I enjoy food; I cook; my wife and I might be considered "foodies" by some, and we look high and low for the various uncommon items we want in our kitchen.
Yet evidently I don't understand the first thing about food in the U.S. Just as my last post reflected my puzzlement about current trends in the grocery store sector, now I'm finding that I'm stymied by some elements of the organic food movement.
Have a look, for example, at today's article about GE crops. [Note to self: General Electric isn't into farming yet, though it's a possibility given that they do nearly everything else. "GE" in this case means "genetically engineered."] Organic farmers are complaining that their economic prospects are being ruined by recent USDA decisions that fail to restrict where/how genetically engineered crops can be grown.
I understand the premise that as different ideas compete within the same sector, companies and business philosophies can collide, and that each will try to hem in the other by restricting it. (This is happening in countless arenas in the high-tech area.) If we're going to have organic food at all, there may be a need for regulation that prevents a GE grower from spraying chemicals that drift onto organic farmers' fields.
I admit I'm not an organic food nut. I go to Whole Foods, sure, but not because they sell organic stuff, and when there's a choice, I often buy the "conventional" version of most fresh fruits and vegetables. To me, organic means organic: Growing without pesticides, weed killers, or fertilizer. OK.
But how on earth does genetic engineering spoil, or overlap at all, with organic? It's apples and oranges. First, I hope we all realize that most of the foods we have been eating for generations, if not millennia, are "GE." All that means to me is that early man selected and planted the plants (and animals) that produced the most reliably and in highest quantities; later, as we came to understand genetics, still more productive types were developed on purpose, like the rice that made the "green revolution" possible. So genetic engineering has been around a long time. I don't grasp why it's such a big deal now. Frankly, I think the furor is more than a little silly. We can be for organic without being against GE.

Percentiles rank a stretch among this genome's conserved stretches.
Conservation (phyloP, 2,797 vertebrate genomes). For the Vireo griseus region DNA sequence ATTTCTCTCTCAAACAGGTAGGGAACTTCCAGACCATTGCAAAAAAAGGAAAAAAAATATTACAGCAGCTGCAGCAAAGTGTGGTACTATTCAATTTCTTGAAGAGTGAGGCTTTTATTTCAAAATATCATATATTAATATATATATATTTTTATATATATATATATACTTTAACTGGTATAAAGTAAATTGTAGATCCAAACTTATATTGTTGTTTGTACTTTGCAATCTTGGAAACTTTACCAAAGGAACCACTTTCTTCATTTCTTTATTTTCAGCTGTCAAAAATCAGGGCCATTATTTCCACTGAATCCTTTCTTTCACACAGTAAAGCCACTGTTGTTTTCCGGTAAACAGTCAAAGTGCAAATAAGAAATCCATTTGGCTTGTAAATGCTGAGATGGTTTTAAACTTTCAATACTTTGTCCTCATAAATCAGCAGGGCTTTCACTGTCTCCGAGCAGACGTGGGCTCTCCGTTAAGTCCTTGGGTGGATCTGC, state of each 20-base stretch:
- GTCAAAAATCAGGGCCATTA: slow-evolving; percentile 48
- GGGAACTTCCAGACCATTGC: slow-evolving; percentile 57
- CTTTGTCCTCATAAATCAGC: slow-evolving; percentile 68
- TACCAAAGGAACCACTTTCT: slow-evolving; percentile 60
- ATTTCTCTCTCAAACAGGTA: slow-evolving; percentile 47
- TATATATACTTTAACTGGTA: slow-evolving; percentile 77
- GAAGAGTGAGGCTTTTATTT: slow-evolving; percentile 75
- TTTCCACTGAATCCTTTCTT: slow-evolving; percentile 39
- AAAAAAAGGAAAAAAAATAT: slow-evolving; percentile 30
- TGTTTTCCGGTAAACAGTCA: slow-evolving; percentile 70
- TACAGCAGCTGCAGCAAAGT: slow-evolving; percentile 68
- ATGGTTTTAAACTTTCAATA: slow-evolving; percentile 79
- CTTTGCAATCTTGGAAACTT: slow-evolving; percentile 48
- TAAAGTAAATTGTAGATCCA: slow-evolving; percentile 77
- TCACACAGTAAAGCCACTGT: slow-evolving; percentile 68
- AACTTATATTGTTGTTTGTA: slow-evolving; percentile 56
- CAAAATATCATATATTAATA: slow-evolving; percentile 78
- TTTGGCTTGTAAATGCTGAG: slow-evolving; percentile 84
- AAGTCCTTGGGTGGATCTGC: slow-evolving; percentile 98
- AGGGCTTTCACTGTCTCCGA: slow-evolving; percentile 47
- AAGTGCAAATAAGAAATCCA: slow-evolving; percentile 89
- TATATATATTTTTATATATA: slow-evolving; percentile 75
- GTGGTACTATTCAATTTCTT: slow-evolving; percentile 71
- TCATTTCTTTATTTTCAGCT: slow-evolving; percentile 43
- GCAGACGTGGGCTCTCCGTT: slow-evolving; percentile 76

It turns out the crux of the current argument is that "to meet the legal definition of organic, crops must be raised without chemical pesticides and fertilizers, irradiation or genetic modification." (my emphasis). Well, what's happened here is that organicists have overdefined themselves. There's nothing inorganic about genetically modified plants (or animals); the two categories are not mutually exclusive except in the minds of overzealous organic growers.
As the article above notes, most shoppers are oblivious to the controversy raging in this particular teapot. Let's keep it that way. The simple answer is to change the definition of "organic" to something sensible by removing those words about genetic modification, and get on with life.